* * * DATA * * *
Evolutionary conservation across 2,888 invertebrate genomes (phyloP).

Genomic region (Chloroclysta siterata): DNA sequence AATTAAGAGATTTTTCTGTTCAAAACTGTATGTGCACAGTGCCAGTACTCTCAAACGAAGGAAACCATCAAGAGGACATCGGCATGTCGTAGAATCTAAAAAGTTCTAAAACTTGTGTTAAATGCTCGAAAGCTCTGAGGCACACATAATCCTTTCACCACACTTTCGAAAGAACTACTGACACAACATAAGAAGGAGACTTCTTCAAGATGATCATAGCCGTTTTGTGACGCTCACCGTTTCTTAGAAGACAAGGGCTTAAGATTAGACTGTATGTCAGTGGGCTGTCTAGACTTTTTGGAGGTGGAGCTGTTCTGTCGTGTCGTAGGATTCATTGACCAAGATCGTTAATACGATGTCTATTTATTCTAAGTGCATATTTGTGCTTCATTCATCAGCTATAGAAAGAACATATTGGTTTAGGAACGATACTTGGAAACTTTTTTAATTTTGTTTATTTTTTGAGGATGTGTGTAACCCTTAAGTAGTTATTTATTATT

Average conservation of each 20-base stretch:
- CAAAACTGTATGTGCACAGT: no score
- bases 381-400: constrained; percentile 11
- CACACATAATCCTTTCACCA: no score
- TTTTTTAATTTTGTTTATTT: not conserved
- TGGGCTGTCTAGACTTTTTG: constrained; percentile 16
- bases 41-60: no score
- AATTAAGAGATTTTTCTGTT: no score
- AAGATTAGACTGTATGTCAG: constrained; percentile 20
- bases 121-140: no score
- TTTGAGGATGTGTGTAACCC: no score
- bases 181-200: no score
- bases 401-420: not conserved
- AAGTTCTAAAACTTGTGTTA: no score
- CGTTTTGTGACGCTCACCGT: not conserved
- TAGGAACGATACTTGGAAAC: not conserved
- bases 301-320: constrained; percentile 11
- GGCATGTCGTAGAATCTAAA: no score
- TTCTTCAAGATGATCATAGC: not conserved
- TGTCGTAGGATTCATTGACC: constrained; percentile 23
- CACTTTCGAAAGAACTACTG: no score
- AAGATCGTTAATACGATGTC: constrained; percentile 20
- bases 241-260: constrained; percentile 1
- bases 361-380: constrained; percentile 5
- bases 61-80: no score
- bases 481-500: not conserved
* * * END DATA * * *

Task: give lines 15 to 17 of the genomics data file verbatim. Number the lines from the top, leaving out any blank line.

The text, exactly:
- bases 401-420: not conserved
- AAGTTCTAAAACTTGTGTTA: no score
- CGTTTTGTGACGCTCACCGT: not conserved